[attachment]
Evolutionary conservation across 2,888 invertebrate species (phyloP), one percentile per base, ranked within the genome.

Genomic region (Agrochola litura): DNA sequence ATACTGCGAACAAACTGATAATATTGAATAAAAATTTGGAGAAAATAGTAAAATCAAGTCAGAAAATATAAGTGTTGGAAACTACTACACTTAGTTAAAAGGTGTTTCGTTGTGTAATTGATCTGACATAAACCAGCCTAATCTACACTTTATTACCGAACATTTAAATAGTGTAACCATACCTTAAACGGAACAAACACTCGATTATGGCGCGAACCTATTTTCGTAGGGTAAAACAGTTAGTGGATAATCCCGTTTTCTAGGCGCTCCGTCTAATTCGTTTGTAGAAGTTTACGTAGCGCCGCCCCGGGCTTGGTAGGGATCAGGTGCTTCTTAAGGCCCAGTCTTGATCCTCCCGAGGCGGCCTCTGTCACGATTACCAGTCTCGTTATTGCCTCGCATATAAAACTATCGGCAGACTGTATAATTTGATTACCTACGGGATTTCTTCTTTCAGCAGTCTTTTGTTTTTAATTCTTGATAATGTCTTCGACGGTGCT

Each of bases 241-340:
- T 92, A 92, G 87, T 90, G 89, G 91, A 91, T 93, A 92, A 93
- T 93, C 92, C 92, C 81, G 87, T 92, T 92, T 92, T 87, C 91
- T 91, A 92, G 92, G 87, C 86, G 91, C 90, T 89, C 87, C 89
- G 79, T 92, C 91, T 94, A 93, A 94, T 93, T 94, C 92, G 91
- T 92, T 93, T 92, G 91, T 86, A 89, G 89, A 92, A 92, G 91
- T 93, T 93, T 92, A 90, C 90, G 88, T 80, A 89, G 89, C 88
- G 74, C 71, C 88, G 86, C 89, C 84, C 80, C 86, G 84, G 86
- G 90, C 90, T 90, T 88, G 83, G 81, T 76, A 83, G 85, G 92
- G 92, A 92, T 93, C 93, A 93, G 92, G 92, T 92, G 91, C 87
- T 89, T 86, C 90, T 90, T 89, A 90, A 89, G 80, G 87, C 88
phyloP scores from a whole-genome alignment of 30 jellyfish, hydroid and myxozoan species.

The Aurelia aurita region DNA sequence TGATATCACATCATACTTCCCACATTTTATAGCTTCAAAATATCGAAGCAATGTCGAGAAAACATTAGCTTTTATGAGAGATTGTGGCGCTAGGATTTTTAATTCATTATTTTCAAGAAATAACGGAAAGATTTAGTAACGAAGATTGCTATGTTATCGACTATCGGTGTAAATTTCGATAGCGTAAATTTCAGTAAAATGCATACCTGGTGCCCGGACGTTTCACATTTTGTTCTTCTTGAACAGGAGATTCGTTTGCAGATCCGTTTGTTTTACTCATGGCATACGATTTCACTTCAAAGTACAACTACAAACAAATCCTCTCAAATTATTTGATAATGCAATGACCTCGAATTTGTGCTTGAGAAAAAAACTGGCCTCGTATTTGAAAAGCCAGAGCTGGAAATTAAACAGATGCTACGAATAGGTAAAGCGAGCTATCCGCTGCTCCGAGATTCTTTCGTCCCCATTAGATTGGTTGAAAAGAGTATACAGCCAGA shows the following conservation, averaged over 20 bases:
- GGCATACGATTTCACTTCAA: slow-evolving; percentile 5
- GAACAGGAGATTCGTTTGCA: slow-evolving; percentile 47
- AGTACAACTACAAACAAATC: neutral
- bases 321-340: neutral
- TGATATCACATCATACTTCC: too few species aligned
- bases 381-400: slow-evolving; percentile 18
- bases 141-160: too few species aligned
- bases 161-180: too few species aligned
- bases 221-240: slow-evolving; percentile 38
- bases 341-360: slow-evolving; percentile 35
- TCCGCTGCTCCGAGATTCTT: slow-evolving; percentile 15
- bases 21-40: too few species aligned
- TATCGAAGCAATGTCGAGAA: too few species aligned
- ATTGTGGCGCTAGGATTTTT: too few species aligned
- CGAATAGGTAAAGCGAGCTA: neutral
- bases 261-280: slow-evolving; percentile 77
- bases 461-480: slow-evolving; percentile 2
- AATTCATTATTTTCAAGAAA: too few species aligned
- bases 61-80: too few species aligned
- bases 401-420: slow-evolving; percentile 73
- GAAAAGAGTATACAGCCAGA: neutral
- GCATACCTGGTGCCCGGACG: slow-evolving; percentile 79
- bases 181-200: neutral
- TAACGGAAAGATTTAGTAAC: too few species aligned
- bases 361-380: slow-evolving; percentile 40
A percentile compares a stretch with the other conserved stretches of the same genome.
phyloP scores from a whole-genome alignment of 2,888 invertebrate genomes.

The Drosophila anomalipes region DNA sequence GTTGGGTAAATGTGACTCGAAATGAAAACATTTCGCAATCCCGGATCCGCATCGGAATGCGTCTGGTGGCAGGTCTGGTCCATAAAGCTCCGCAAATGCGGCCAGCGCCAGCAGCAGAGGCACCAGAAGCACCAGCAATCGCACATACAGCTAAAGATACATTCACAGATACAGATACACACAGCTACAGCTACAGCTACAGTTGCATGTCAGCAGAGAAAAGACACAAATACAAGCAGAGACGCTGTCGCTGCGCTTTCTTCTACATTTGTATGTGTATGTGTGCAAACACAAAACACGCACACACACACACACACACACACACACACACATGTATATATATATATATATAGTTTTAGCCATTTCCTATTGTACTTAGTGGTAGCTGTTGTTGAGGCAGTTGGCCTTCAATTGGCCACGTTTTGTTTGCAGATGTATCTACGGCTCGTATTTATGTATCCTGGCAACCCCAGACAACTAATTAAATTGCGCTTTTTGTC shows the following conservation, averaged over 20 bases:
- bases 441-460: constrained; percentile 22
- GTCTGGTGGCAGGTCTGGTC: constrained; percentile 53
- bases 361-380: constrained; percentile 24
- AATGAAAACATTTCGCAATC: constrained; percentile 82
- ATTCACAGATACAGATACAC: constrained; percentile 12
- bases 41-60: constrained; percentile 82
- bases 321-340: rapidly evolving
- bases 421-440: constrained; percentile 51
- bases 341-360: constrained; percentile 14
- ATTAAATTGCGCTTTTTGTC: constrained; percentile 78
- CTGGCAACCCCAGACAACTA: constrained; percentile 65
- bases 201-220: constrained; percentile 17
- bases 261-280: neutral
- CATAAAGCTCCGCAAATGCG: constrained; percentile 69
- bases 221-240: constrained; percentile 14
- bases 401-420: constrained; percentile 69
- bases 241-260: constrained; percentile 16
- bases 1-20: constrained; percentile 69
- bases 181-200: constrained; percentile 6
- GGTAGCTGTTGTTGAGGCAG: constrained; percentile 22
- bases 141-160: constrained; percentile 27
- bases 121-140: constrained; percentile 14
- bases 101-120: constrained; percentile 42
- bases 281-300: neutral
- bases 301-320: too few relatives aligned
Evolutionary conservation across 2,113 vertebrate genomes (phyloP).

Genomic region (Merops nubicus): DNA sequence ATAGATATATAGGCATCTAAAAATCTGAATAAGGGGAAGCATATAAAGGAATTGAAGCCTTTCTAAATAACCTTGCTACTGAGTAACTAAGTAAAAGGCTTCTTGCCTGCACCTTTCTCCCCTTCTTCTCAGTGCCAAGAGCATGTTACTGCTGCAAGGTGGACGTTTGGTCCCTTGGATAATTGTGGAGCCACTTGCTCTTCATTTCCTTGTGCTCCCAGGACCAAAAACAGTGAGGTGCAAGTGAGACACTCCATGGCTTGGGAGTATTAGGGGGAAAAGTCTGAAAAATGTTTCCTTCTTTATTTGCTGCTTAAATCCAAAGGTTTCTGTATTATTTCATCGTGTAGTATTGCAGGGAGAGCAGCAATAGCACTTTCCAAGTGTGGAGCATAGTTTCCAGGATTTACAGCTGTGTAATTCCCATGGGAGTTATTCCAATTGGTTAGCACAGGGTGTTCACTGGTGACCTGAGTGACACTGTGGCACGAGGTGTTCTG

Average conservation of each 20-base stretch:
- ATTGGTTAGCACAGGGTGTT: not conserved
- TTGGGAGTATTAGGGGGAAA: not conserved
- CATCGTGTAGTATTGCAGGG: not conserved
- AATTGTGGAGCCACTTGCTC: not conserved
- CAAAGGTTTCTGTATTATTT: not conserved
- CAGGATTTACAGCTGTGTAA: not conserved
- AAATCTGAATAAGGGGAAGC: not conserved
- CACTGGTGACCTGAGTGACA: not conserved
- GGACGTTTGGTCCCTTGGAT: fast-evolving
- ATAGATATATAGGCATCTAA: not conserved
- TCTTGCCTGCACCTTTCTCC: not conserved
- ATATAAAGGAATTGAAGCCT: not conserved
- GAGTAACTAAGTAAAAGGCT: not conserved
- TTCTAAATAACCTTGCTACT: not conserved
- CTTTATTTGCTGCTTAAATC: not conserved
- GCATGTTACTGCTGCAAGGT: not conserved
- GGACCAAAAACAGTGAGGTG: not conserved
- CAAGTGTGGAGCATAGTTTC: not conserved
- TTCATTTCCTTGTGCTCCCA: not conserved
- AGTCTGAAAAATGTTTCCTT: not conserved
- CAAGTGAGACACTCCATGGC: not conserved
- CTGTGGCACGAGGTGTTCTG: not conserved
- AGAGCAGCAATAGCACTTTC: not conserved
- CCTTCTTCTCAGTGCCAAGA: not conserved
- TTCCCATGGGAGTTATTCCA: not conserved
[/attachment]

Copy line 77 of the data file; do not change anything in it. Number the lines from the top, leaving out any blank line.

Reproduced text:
- CAGGATTTACAGCTGTGTAA: not conserved